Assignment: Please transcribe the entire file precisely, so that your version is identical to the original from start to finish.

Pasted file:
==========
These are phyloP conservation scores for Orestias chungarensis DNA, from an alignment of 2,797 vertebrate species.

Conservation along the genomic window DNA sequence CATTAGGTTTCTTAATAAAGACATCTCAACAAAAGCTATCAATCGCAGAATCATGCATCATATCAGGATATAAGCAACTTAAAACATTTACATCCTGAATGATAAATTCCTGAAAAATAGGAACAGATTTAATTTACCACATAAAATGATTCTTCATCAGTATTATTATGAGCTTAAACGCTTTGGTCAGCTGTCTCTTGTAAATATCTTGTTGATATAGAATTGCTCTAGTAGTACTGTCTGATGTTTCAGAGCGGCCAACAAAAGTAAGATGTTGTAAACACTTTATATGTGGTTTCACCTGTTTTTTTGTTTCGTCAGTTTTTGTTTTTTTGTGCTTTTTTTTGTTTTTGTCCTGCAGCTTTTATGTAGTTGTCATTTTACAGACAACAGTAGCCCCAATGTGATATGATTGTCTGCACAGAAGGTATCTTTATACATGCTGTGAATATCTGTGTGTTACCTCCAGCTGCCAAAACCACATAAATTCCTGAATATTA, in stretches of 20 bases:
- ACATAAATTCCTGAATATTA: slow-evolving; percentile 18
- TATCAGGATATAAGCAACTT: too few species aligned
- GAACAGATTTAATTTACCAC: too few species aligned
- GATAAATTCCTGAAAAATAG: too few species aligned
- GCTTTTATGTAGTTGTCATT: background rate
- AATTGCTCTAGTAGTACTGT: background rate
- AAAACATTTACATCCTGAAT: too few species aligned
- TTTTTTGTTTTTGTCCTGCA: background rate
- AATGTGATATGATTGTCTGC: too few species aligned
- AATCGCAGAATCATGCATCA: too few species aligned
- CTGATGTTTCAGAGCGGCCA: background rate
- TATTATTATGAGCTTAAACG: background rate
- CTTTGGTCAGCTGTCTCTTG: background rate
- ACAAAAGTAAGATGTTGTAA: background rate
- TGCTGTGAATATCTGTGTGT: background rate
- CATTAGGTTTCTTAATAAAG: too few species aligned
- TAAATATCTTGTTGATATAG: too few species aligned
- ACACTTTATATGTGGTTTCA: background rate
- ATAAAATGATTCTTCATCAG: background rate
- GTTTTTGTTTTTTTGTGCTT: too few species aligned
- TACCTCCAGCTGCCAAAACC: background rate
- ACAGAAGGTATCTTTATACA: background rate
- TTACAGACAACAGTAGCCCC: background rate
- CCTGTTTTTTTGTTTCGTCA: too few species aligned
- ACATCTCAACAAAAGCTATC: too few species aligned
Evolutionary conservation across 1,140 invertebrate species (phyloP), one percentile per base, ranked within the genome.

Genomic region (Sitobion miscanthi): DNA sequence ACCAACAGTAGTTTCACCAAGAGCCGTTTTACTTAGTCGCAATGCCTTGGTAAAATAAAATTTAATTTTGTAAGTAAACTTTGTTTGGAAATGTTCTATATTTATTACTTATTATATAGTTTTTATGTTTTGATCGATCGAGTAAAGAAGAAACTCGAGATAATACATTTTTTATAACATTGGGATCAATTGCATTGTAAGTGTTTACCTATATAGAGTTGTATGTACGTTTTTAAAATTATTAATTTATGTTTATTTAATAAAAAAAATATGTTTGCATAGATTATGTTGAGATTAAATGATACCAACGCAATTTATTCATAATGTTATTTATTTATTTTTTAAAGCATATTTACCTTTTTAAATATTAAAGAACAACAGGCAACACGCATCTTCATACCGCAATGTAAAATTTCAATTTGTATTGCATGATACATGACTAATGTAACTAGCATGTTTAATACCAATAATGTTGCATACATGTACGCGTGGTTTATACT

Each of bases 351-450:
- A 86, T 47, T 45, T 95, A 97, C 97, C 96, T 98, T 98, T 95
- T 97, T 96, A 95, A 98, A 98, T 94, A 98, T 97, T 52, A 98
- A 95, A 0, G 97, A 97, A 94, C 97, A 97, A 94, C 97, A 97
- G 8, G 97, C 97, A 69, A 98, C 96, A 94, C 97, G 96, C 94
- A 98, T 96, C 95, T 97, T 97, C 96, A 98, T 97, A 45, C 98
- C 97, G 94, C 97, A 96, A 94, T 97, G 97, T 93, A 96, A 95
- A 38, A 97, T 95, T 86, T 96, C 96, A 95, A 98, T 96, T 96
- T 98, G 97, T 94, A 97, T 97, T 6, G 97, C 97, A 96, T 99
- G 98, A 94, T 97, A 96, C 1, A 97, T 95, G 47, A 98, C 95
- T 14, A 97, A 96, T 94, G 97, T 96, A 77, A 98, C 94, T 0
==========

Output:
These are phyloP conservation scores for Orestias chungarensis DNA, from an alignment of 2,797 vertebrate species.

Conservation along the genomic window DNA sequence CATTAGGTTTCTTAATAAAGACATCTCAACAAAAGCTATCAATCGCAGAATCATGCATCATATCAGGATATAAGCAACTTAAAACATTTACATCCTGAATGATAAATTCCTGAAAAATAGGAACAGATTTAATTTACCACATAAAATGATTCTTCATCAGTATTATTATGAGCTTAAACGCTTTGGTCAGCTGTCTCTTGTAAATATCTTGTTGATATAGAATTGCTCTAGTAGTACTGTCTGATGTTTCAGAGCGGCCAACAAAAGTAAGATGTTGTAAACACTTTATATGTGGTTTCACCTGTTTTTTTGTTTCGTCAGTTTTTGTTTTTTTGTGCTTTTTTTTGTTTTTGTCCTGCAGCTTTTATGTAGTTGTCATTTTACAGACAACAGTAGCCCCAATGTGATATGATTGTCTGCACAGAAGGTATCTTTATACATGCTGTGAATATCTGTGTGTTACCTCCAGCTGCCAAAACCACATAAATTCCTGAATATTA, in stretches of 20 bases:
- ACATAAATTCCTGAATATTA: slow-evolving; percentile 18
- TATCAGGATATAAGCAACTT: too few species aligned
- GAACAGATTTAATTTACCAC: too few species aligned
- GATAAATTCCTGAAAAATAG: too few species aligned
- GCTTTTATGTAGTTGTCATT: background rate
- AATTGCTCTAGTAGTACTGT: background rate
- AAAACATTTACATCCTGAAT: too few species aligned
- TTTTTTGTTTTTGTCCTGCA: background rate
- AATGTGATATGATTGTCTGC: too few species aligned
- AATCGCAGAATCATGCATCA: too few species aligned
- CTGATGTTTCAGAGCGGCCA: background rate
- TATTATTATGAGCTTAAACG: background rate
- CTTTGGTCAGCTGTCTCTTG: background rate
- ACAAAAGTAAGATGTTGTAA: background rate
- TGCTGTGAATATCTGTGTGT: background rate
- CATTAGGTTTCTTAATAAAG: too few species aligned
- TAAATATCTTGTTGATATAG: too few species aligned
- ACACTTTATATGTGGTTTCA: background rate
- ATAAAATGATTCTTCATCAG: background rate
- GTTTTTGTTTTTTTGTGCTT: too few species aligned
- TACCTCCAGCTGCCAAAACC: background rate
- ACAGAAGGTATCTTTATACA: background rate
- TTACAGACAACAGTAGCCCC: background rate
- CCTGTTTTTTTGTTTCGTCA: too few species aligned
- ACATCTCAACAAAAGCTATC: too few species aligned
Evolutionary conservation across 1,140 invertebrate species (phyloP), one percentile per base, ranked within the genome.

Genomic region (Sitobion miscanthi): DNA sequence ACCAACAGTAGTTTCACCAAGAGCCGTTTTACTTAGTCGCAATGCCTTGGTAAAATAAAATTTAATTTTGTAAGTAAACTTTGTTTGGAAATGTTCTATATTTATTACTTATTATATAGTTTTTATGTTTTGATCGATCGAGTAAAGAAGAAACTCGAGATAATACATTTTTTATAACATTGGGATCAATTGCATTGTAAGTGTTTACCTATATAGAGTTGTATGTACGTTTTTAAAATTATTAATTTATGTTTATTTAATAAAAAAAATATGTTTGCATAGATTATGTTGAGATTAAATGATACCAACGCAATTTATTCATAATGTTATTTATTTATTTTTTAAAGCATATTTACCTTTTTAAATATTAAAGAACAACAGGCAACACGCATCTTCATACCGCAATGTAAAATTTCAATTTGTATTGCATGATACATGACTAATGTAACTAGCATGTTTAATACCAATAATGTTGCATACATGTACGCGTGGTTTATACT

Each of bases 351-450:
- A 86, T 47, T 45, T 95, A 97, C 97, C 96, T 98, T 98, T 95
- T 97, T 96, A 95, A 98, A 98, T 94, A 98, T 97, T 52, A 98
- A 95, A 0, G 97, A 97, A 94, C 97, A 97, A 94, C 97, A 97
- G 8, G 97, C 97, A 69, A 98, C 96, A 94, C 97, G 96, C 94
- A 98, T 96, C 95, T 97, T 97, C 96, A 98, T 97, A 45, C 98
- C 97, G 94, C 97, A 96, A 94, T 97, G 97, T 93, A 96, A 95
- A 38, A 97, T 95, T 86, T 96, C 96, A 95, A 98, T 96, T 96
- T 98, G 97, T 94, A 97, T 97, T 6, G 97, C 97, A 96, T 99
- G 98, A 94, T 97, A 96, C 1, A 97, T 95, G 47, A 98, C 95
- T 14, A 97, A 96, T 94, G 97, T 96, A 77, A 98, C 94, T 0